Art in Deseperation

Yezierska’s America is no land of milk and honey, but a brutal place of privation and hand-to-hand combat.  Customers plead with pushcart sellers for an extra herring with which to feed their families, tenants beg landlords for an extra day to pay their rent, and fathers hector daughters to keep to the traditional ways, and sacrifice themselves, day by day, to the unending hunger of their parents and siblings.  Sara is sent out to work, just as Yezierska had been, and her brute energy is immediately obvious to all: “Give only a look on that little nothing!  Only skin and bones—but such quick hands!  It burns in her an engine!”  

Sara is desperate for those very things in limited supply on the Lower East Side: quiet, cleanliness, and privacy. Bread Givers is a furious blast directed at all those who sought to keep Yezierska silent—not just her family, but the world of the bread givers by anzia yezierskaimmigrant Jews, and America at large.  Sara’s burden is not just that of the immigrant, but that of the Jewish woman, doomed to frustration by the second-class status imposed by religion.  The book is ultimately a showdown between two fanatically stubborn individuals, and part of the lingering bittersweetness of Bread Givers is that even in winning, Sara never truly triumphs over her father.

“The prayers of his daughters didn’t count because God didn’t listen to women.  Heaven and the next world were only for men,” the book says of Reb Smolinsky’s—and by extension his brand of Judaism’s—views on women.  “Only if they cooked for the men, and washed for the men, and didn’t nag or curse the men out of their homes; only if they let the men study the Torah in peace, then, maybe, they could push themselves into Heaven with the men, to wait on them there.”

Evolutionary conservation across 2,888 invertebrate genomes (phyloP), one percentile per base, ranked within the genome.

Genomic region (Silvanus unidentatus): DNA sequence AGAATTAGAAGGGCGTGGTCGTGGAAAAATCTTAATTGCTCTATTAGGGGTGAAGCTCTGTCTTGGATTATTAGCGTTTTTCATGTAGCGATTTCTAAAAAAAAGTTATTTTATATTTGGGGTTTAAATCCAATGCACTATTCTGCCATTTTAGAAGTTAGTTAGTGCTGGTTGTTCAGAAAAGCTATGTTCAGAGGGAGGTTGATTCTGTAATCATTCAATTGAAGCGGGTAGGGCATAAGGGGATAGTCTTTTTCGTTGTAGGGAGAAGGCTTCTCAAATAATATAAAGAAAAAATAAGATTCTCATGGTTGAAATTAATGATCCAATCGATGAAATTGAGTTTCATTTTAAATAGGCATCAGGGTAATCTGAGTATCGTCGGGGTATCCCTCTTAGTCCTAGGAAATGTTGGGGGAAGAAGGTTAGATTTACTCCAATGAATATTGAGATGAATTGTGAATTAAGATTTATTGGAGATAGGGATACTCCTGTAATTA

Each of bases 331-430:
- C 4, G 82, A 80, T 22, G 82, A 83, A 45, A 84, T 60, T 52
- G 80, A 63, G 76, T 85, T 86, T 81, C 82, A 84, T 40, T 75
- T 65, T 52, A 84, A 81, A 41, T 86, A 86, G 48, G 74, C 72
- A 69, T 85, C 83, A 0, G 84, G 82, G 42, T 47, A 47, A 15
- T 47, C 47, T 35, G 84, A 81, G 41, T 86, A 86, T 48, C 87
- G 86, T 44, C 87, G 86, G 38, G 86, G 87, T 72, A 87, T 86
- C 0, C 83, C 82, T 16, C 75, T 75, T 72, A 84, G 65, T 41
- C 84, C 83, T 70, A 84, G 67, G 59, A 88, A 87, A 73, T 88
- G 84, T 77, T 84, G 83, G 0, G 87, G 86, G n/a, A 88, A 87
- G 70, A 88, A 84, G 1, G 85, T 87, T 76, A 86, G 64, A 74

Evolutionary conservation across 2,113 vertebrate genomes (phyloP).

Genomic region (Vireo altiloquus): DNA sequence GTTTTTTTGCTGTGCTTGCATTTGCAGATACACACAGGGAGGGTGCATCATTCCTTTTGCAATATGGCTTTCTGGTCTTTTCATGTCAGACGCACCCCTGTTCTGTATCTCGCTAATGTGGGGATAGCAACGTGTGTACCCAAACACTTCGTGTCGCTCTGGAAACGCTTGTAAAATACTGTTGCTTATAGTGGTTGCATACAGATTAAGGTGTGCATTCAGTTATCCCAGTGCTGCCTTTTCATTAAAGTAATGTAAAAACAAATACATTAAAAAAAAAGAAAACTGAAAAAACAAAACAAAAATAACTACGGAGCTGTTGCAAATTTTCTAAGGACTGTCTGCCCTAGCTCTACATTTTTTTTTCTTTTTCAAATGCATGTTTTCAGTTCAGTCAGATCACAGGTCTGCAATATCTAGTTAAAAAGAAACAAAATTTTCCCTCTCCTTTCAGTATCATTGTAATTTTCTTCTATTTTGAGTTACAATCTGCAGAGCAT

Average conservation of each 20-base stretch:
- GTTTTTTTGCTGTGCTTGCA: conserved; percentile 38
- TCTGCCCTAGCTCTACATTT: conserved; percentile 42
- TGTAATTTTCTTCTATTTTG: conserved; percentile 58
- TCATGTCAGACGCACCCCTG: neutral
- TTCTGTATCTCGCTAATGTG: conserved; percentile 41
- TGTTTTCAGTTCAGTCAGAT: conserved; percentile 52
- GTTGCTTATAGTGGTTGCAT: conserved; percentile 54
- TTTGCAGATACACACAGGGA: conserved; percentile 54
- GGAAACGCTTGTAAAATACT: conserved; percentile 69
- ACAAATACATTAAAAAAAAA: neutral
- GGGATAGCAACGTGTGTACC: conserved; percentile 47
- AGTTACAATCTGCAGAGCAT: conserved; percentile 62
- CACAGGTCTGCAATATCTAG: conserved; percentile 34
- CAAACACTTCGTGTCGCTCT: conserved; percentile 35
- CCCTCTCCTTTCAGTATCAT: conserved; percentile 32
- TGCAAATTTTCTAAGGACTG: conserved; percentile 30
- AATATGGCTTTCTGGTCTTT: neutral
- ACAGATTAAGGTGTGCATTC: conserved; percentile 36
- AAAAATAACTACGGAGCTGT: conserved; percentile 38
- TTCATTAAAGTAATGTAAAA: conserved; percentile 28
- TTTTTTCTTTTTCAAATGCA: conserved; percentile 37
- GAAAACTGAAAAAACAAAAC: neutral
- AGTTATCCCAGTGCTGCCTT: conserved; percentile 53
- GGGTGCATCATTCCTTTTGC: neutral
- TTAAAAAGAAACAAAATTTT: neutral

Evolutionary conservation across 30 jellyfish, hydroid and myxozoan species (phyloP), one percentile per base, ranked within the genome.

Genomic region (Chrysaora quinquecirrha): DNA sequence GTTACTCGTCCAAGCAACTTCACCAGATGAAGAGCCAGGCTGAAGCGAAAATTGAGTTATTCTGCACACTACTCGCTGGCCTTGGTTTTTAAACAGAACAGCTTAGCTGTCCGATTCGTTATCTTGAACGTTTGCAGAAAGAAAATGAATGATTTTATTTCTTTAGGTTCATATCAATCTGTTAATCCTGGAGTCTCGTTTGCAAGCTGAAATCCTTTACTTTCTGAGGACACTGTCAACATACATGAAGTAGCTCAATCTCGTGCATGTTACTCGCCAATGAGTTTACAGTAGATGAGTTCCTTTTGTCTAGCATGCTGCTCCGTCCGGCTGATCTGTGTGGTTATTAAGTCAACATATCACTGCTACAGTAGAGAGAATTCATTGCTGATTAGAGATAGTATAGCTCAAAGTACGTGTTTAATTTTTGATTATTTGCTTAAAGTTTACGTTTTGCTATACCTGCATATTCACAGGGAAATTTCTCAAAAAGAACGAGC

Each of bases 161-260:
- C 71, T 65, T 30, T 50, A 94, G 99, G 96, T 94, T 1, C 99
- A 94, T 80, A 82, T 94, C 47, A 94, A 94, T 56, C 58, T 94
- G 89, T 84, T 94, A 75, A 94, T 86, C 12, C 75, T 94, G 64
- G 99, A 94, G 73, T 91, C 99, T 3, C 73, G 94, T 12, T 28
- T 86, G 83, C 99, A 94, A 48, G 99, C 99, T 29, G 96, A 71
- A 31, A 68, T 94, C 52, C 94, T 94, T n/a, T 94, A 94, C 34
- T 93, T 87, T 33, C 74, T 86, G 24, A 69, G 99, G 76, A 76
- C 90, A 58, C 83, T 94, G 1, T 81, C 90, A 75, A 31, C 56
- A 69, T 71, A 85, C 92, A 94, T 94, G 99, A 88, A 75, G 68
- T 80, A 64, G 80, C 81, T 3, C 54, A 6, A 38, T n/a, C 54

Yezierska went on writing after Bread Givers, but to a diminishing audience.  After All I Could Never Be, in 1932, Yezierska would not publish another book until her autobiography, Red Ribbon on a White Horse, in 1950.  Her work largely overlooked by a later generation of readers, seminal books like Bread Givers and Hungry Hearts would be rediscovered by American letters in the 1960s, primed by the re-emergence of Henry Roth’s thematically similar Lower East Side novel Call It Sleep and Yezierska’s pre-feminist consciousness of women’s struggles.  In finding her work once again, readers have been able to glimpse the remains of a lost world, carefully and lovingly preserved by a writer who both experienced it, and escaped it.

Discover More

Eight Jewish Nobel Laureates You Should Know

These eight lesser-known Jewish Nobel laureates made groundbreaking contributions to science, culture and more.

Ask the Expert: Can I Say Mazel Tov to a Pregnant Person?

A better thing to say is b’sha’ah tovah — here’s why.